Citronella Candles Are Bullshit
Unless you like wasting money on things that don't work.
A good summer party host always places a ring of citronella candles and torches around the area where guests will be gathering. This sets a nice mood and lets your friends know that you are willing to spend a great deal of money to provide almost no protection against the swarm of mosquitoes that will inevitably descend as evening falls.
It’s true that mosquitoes don’t like citronella, which is essential oil from the lemongrass plant. Many plants produce natural insecticides to deter bugs that might like to eat them. And burning citronella will put some of that essence up into the air with the candle’s smoke.
But unless you can somehow surround yourself in the citronella smoke and hold it there, it won’t help you much. “If the mosquitoes encounter it, it is repulsive to them, but they just go around it and come to you from the other side,” Jonathan Day, a mosquito researcher at the University of Florida, tells Inverse. “The torches and candles might have a nice ambiance to them, but they don’t work in terms of keeping bugs away.”
One study found that people with a citronella candle burning right next to them received an average of six bites instead of 10 over an 80-minute period, but a regular candle offered about the same level of protection.
Another study found just a 29 percent rate of repellency for citronella — and that was in an indoor environment.
Insect repellants, with few exceptions, work only on contact. One of the reasons people hate DEET so much is that, in addition to being generally unpleasant, it doesn’t seem to work. You can drench yourself in the stuff and still get swarmed.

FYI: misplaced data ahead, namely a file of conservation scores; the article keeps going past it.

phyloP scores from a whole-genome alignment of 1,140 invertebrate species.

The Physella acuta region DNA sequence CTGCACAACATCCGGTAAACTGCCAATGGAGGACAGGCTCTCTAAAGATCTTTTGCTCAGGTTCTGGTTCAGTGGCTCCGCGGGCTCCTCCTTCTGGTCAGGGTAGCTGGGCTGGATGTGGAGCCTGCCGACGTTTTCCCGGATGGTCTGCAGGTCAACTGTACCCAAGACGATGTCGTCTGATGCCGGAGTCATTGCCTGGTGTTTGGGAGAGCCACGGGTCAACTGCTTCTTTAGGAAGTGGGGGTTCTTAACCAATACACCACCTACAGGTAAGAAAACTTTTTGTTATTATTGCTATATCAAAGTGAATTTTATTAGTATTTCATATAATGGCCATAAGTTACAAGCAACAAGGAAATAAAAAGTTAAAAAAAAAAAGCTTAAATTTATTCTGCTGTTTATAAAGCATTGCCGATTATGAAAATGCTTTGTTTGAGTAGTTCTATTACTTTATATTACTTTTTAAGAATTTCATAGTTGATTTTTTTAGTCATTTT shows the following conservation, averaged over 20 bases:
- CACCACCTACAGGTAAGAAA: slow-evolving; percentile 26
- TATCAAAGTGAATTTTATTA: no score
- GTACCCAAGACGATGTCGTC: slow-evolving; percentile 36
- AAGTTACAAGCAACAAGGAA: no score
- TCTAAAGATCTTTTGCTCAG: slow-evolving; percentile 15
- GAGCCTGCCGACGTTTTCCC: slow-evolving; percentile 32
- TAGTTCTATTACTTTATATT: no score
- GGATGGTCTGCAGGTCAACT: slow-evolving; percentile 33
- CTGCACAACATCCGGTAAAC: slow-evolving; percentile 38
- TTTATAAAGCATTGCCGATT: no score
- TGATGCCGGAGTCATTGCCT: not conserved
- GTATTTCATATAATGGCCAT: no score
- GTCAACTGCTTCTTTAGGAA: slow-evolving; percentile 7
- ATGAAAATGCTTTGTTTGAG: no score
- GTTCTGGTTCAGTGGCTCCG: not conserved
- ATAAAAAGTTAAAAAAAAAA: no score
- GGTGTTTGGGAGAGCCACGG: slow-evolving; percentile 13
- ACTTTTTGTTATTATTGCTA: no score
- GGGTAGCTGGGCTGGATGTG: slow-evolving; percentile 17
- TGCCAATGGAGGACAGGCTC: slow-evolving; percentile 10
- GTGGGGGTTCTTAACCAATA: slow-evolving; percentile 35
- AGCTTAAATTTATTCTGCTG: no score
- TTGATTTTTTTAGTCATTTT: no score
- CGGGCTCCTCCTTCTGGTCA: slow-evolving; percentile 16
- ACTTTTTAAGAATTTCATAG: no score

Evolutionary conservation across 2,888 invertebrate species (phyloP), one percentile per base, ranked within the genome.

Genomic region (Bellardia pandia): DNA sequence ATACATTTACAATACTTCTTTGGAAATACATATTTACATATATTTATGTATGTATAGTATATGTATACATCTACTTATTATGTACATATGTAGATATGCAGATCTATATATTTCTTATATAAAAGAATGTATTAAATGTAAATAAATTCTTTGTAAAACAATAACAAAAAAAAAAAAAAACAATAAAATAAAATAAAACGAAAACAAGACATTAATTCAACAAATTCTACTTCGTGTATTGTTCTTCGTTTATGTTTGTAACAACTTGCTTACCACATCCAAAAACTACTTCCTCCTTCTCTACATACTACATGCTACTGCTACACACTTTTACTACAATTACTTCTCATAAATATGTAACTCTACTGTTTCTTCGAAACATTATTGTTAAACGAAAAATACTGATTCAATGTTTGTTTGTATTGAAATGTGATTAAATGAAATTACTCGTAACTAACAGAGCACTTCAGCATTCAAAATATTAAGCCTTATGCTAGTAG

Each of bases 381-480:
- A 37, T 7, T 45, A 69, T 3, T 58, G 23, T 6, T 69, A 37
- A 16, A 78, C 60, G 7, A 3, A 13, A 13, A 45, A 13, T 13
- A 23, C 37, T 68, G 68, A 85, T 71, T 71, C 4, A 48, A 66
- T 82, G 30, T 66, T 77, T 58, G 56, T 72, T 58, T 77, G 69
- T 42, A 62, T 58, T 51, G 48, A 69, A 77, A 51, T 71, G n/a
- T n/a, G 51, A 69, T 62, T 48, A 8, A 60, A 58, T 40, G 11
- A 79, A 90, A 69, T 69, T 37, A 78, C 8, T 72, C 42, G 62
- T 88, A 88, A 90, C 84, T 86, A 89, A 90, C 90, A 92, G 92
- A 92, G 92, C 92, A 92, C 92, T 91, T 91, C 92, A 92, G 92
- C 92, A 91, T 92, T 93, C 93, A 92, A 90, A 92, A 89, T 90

But you won’t get bitten. The mosquitoes might try landing once or twice, but then they’ll give up and be on their merry way, says Day.
That’s why, in terms of the prevention of infectious disease, the application of DEET or another repellent chemical remains the gold standard. But in terms a fun backyard party, the available consumer solutions tend to disappoint.
There are some chemical insecticides that are proven to work when diffused into a space, so long as the wind is relatively still, Day says. “Under the right sort of circumstances, they might be effective in controlling mosquitoes in a very small, semi-enclosed area.”
But really, does continuously breathing a poison rather than applying it once to the skin sound like anyone’s idea of a good time?
Day’s prescription for summer fun, beyond using topical repellents, is to use fans as required to send a breeze through the party space. Mosquitoes can’t fly well with even a small amount of wind, and a fan or two could dissipate the swarm dramatically. That’s great news, since the only thing worse than sharing a backyard with thousands of mosquitoes is surrendering the battle and retreating inside.